HK’s Steve Hirschfeld and Dan Handman are quoted in the San Francisco Business Times regarding the recent settlement between Uber and some of its drivers.
The text of the article is below:
Uber settles: Big changes? Or small change?
A surprise settlement offer in Uber’s worker-misclassification lawsuit could amount to a payout of $100 million to aggrieved drivers, who had sued the company for a broad range of complaints related to their classification as independent contractors.
But even more significantly, the settlement suggests that the company is aiming for a change in tone.
The settlement agreement, which includes $84 million in compensation to drivers plus an additional $16 million in the event of a favorable IPO, will amount to peanuts for the vast majority of the 385,000 drivers in the lawsuit. And it keeps drivers’ status as independent contractors rather than employees in place. But non-monetary terms suggest that the company wants to change its poor reputation among the company’s 450,000 drivers.
“If Uber stands by its claims to empower drivers, I think ultimately this lawsuit will have helped out drivers big time and could even lead to a better relationship between Uber and its drivers,” said Harry Campbell, driver and author of The Rideshare Guy.”But like with the Lyft settlement case, this all still needs to be approved by the judge.”
A Lyft settlement agreement proposed in January, which had amounted to $12.25 million payout and changes to its terms, was ultimately rejected by a federal judge on the grounds that the monetary portion was insufficient. Regardless, many observers are expecting that Uber’s will be approved: “Uber has the advantage of going second, and as such, it’s no coincidence that the proposal is closer to the judge’s suggested figures following the Lyft rejection,” said Jason Brown, a San Francisco labor lawyer at Fisher & Phillips LLP. “This makes it more likely that Uber’s settlement will be approved.”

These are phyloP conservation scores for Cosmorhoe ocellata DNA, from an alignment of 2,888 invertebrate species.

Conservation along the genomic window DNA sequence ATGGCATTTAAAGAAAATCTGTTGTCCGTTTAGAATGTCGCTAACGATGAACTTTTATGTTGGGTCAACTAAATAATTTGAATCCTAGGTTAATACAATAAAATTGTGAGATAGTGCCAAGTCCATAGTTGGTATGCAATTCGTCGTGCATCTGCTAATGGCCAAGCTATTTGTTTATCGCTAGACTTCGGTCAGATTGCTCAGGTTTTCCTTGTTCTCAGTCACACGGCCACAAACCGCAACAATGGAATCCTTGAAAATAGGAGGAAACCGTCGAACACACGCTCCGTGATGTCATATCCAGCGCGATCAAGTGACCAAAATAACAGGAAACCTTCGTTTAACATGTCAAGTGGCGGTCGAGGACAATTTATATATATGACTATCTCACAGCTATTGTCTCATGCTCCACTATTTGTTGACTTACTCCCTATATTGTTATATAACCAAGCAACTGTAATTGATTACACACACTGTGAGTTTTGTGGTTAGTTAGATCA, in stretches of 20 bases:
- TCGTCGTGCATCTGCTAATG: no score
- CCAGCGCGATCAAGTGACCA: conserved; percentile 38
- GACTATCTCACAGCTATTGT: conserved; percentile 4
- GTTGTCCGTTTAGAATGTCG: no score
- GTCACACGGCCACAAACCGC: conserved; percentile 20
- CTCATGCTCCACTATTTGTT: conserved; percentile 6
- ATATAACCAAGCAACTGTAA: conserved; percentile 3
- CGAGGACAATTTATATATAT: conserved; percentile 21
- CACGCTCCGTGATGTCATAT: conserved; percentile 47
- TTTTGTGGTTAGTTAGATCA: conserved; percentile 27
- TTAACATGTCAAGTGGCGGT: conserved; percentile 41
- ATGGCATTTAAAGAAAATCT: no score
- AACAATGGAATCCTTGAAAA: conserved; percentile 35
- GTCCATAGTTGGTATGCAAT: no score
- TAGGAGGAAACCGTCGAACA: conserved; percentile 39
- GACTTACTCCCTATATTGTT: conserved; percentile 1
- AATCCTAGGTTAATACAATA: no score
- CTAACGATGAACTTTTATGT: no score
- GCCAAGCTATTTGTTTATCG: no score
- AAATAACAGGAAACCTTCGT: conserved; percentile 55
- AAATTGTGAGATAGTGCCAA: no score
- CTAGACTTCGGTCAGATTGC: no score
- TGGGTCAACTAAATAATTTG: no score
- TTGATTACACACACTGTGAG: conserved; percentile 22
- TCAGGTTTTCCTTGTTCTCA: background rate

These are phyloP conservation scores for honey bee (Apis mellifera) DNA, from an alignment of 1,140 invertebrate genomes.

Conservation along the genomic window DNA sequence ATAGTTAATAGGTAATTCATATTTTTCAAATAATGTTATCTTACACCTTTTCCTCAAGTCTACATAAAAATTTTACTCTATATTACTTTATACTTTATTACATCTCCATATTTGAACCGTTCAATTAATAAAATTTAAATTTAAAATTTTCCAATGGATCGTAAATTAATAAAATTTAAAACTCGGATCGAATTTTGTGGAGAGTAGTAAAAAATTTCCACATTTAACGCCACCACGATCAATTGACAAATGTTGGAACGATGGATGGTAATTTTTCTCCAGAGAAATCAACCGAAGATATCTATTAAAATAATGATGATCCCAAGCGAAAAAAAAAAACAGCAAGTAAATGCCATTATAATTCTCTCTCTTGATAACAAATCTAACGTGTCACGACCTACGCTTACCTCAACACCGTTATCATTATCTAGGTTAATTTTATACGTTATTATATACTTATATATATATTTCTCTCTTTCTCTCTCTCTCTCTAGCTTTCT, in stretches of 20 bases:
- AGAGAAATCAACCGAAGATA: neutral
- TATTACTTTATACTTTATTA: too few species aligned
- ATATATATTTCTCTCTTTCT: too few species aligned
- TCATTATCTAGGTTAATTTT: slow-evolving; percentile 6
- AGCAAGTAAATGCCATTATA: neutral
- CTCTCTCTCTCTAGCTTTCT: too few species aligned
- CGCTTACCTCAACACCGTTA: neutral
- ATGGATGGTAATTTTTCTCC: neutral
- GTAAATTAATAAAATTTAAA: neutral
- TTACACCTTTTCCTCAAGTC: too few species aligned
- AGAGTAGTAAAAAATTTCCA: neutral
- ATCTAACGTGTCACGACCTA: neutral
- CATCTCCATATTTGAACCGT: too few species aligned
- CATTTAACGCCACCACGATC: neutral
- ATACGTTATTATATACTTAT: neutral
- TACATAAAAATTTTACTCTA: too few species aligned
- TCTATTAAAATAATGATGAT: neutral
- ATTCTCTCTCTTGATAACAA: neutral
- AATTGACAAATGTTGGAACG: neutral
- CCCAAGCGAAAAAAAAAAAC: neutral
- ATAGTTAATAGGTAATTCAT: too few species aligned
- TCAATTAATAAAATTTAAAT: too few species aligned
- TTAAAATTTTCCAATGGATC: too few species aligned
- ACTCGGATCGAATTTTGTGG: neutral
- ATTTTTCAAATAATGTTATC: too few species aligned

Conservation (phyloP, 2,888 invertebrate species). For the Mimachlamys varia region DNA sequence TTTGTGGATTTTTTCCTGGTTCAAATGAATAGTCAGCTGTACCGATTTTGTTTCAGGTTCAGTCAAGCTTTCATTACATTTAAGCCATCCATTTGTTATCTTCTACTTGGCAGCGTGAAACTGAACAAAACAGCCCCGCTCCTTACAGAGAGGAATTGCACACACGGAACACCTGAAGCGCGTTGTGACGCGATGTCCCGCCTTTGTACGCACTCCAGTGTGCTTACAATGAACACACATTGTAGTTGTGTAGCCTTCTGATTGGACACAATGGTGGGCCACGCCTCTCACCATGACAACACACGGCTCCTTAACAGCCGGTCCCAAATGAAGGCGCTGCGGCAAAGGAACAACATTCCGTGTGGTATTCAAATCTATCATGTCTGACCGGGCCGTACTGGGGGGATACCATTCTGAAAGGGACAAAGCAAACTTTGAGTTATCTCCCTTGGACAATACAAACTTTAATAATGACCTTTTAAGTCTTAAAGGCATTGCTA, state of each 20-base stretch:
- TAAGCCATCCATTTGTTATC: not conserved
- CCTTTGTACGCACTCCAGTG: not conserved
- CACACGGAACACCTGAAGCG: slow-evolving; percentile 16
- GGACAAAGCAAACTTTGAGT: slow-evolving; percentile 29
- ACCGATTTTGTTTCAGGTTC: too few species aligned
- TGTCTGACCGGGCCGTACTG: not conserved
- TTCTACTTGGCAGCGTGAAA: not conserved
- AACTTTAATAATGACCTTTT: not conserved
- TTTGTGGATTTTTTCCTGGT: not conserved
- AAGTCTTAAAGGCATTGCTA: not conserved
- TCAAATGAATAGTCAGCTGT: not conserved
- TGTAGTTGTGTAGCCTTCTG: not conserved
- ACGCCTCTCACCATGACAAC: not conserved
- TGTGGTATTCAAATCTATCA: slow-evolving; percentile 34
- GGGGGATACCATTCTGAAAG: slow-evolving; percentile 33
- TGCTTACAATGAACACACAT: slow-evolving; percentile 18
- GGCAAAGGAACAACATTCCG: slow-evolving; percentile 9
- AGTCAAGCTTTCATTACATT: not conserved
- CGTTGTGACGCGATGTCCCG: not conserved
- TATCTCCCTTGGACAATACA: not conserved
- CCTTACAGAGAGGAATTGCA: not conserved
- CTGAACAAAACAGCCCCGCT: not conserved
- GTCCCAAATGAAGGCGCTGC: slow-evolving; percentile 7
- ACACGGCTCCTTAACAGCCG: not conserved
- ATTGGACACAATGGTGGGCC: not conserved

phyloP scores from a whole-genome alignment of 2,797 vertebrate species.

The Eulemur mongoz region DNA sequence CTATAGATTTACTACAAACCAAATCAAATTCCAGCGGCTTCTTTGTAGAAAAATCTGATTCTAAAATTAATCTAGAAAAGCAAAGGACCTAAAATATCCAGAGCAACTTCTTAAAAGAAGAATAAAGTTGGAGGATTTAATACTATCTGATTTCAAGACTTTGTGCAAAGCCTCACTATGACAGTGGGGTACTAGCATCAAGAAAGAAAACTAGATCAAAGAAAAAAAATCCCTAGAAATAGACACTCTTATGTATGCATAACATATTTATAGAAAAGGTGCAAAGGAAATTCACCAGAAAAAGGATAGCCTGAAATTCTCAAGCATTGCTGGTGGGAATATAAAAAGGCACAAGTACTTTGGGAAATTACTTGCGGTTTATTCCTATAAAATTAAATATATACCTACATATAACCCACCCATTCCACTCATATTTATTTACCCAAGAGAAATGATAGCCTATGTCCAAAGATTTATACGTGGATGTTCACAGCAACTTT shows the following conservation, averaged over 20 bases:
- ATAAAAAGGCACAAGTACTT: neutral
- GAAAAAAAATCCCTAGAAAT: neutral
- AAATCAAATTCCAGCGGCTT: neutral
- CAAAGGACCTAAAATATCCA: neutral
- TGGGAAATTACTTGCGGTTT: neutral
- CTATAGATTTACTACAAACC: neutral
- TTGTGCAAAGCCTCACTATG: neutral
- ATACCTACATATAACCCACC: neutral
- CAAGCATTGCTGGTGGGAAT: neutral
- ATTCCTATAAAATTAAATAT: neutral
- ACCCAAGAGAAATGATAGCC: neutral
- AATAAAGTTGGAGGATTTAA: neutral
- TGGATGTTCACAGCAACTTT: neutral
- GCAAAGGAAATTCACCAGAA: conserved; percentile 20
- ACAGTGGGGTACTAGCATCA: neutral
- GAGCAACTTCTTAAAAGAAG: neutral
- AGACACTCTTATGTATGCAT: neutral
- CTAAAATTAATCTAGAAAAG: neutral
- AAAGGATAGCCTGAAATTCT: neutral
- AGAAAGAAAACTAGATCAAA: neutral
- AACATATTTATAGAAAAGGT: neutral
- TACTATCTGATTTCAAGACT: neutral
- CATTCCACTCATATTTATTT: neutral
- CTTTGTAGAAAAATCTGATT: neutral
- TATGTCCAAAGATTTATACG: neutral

Stephen Hirschfeld, CEO of the San Francisco-based Employment Law Alliance, added that he’d “be very surprised if the judge doesn’t approve the settlement. It’s hard for me to think that there are any plaintiffs’ lawyers who can do better based on the merits of this case.”
With 385,000 drivers in California and Massachusetts eligible to receive funds, the vast majority of drivers are likely to see very little of that money: Legal fees will account for 25 percent of the potential $100 million, and the rest will be allocated based on a weighted formula: “Drivers falling into the category of those who have driven the greatest number of miles (more than 25,000) may receive $8,000 or more,” wrote plaintiff’s attorney Shannon Liss-Riordan.
That number amounts to only about 11,000 drivers, however, according to court filings, with other factors including a past arbitration agreement affecting payouts.
But the non-monetary terms are more extensive than those included in the Lyft settlement and represent “significant benefits to drivers,” added Liss-Riordan.
The non-monetary terms include changes to how Uber penalizes drivers for poor user ratings and low acceptance rates, a frequent grievance among many drivers who felt they had no leverage under the hammer of the company’s algorithms. Drivers will be allowed to solicit tips, which had previously been prohibited, and redress complaints through a drivers’ association that the company says it will facilitate.
“I think the real benefit for drivers from this lawsuit will come from more transparency in a driver’s rights,” said Campbell.
Uber’s relationship with its drivers has rarely been smooth, with frequent complaints of slashed fares, poor communication and unfair deactivation policies. But in a blog post on the settlement, CEO Travis Kalanick struck a notably more conciliatory tone, writing that “we haven’t always done a good job working with drivers. It’s time to change.”
While the settlement may represent a considerable change in policy – not to mention tone – for the ride-hailing giant, its effect on the broader “gig economy” may be more limited than expected.
“Given the peculiarities of this case and Uber’s business in general, I do not think this settlement will have a profound effect on the way that companies classify workers,” said Daniel Handman of employment law firm Hirschfeld Kraemer’s San Francisco office. “However, the size of this settlement will certainly force companies to give these issues careful consideration in the future.”